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wheat field after dry winter
NOT LOOKING GOOD: The effects of a brutally dry winter are apparent in the condition of the Kansas wheat crop across much of the state.

Kansas wheat crop is behind schedule, but considering late freeze that’s a good thing

At end of first week of April, Kansas wheat crop is rated only 1% excellent and 12 percent good.

The Kansas wheat crop was only 13% jointing at the end of the first week of April — well behind the five-year average of 35% and last year’s 41% at the same time.

Considering recent weather, that’s probably a really good thing. The first week of April not only brought the season’s first snowfall to much of Kansas, but some of the coldest weather of the year as well, with nighttime lows falling into the teens and daytime highs barely above freezing.

Having only a small fraction of the crop as far along as jointing means less chance of massive freeze damage as a result of those adverse events. Not that the Kansas winter wheat crop needs another challenge. The late planting for much of the crop, combined with one of the driest winters on record — much of the state got virtually no moisture from early October to mid-March — have already taken a toll on harvest prospects.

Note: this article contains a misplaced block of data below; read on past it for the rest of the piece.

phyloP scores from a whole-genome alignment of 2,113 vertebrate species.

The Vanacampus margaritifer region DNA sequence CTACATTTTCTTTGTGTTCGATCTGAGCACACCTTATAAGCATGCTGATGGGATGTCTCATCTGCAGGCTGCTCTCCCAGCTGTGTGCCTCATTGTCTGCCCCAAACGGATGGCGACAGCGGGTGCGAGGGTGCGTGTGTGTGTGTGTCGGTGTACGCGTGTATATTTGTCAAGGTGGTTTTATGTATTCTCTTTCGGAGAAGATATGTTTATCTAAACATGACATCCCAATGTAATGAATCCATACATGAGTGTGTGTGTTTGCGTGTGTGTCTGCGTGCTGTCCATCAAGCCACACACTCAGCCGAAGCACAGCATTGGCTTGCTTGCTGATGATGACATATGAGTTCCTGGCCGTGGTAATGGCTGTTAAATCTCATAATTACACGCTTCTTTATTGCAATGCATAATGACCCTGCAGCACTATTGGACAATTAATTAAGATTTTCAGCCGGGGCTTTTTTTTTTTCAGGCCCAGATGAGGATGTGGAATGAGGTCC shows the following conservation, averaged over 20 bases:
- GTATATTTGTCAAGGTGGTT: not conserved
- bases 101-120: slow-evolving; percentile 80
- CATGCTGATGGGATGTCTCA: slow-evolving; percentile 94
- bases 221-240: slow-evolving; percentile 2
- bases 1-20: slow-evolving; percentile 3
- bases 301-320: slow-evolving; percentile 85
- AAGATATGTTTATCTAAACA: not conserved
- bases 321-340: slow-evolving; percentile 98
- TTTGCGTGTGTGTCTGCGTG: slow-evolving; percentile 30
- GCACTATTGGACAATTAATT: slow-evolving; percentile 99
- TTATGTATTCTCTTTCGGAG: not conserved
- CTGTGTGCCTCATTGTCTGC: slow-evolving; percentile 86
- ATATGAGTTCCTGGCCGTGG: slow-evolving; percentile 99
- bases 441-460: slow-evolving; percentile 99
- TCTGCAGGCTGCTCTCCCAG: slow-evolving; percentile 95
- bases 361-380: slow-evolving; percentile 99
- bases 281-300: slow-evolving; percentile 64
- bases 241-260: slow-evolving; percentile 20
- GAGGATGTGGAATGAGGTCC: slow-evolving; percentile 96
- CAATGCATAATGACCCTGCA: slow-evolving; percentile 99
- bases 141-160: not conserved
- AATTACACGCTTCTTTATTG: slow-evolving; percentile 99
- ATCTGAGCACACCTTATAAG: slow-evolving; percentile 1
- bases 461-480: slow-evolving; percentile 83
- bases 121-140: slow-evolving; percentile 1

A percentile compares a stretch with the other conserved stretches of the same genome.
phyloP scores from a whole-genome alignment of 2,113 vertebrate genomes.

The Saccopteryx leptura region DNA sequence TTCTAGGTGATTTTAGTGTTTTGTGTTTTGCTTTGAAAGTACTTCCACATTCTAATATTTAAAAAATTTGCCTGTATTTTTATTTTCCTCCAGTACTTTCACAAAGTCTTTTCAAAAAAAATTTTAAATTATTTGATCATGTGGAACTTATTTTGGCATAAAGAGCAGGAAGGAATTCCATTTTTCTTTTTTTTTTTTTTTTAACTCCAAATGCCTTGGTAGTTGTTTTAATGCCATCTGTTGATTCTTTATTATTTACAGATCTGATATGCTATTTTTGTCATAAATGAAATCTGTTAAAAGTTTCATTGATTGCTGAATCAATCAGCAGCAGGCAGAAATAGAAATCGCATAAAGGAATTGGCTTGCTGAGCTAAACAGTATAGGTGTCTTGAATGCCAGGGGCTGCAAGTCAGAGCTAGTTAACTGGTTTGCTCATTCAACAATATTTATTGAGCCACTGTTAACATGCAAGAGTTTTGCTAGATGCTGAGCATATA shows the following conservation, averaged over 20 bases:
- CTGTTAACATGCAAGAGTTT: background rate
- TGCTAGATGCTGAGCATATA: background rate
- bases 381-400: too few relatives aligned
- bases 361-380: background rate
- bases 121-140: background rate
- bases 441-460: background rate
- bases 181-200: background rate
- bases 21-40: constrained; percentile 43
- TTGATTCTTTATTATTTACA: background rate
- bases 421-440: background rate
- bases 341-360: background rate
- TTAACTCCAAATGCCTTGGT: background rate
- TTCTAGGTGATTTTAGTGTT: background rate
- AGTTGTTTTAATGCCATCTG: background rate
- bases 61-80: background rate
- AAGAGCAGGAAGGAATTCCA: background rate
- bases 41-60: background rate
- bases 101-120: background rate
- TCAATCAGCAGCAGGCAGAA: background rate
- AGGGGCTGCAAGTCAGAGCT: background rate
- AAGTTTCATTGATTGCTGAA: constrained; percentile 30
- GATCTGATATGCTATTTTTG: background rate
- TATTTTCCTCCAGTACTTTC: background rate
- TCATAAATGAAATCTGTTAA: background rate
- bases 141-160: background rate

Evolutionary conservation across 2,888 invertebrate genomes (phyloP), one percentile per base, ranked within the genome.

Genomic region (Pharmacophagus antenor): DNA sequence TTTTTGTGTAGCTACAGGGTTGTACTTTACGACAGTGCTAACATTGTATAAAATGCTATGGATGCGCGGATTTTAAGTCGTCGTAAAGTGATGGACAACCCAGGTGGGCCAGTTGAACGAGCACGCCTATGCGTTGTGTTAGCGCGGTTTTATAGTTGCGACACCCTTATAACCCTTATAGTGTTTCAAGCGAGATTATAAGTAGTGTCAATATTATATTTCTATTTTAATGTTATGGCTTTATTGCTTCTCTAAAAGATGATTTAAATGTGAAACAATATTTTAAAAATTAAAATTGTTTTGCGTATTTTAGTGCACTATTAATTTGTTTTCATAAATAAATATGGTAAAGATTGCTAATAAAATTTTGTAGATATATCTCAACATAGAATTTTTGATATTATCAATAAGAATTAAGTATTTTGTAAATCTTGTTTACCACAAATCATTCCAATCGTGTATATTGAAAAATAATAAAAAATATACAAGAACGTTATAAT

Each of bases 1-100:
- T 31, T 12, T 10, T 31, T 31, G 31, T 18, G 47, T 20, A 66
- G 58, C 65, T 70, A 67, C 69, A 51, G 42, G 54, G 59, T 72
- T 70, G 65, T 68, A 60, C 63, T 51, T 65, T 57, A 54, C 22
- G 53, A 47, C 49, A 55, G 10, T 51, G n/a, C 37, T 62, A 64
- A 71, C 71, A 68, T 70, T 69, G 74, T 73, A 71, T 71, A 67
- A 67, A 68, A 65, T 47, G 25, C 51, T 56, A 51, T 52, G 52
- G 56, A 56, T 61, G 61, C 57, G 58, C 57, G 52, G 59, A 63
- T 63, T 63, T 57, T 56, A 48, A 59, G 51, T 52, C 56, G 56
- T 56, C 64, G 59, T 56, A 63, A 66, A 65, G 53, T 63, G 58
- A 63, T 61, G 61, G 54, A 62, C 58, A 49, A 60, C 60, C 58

The Kansas Agricultural Statistics Service found only 13% of the crop in good or excellent condition (just 1% excellent) in the first week of April Crop Progress report. A whopping 74% of the crop is considered fair to poor, and 13% is considered very poor.

That’s not to say there’s no hope for the crop, which has been known to have more lives than a lucky cat. Rains that came in mid-March were just in time as the crop broke dormancy and began to use available moisture.

The early April snow arrived to provide a blanket over the crop for the worst of the severe cold. It also allowed more moisture to sink into the soil and keep the crop growing when warmer weather arrived. Those combined events provide hope to the farmers with those excellent, good or even fair fields. Crop condition has been known to improve dramatically in late April and May. With continued timely rain and moderate temperatures over the next several weeks, Kansas could still have an average or close-to-average crop in many areas.

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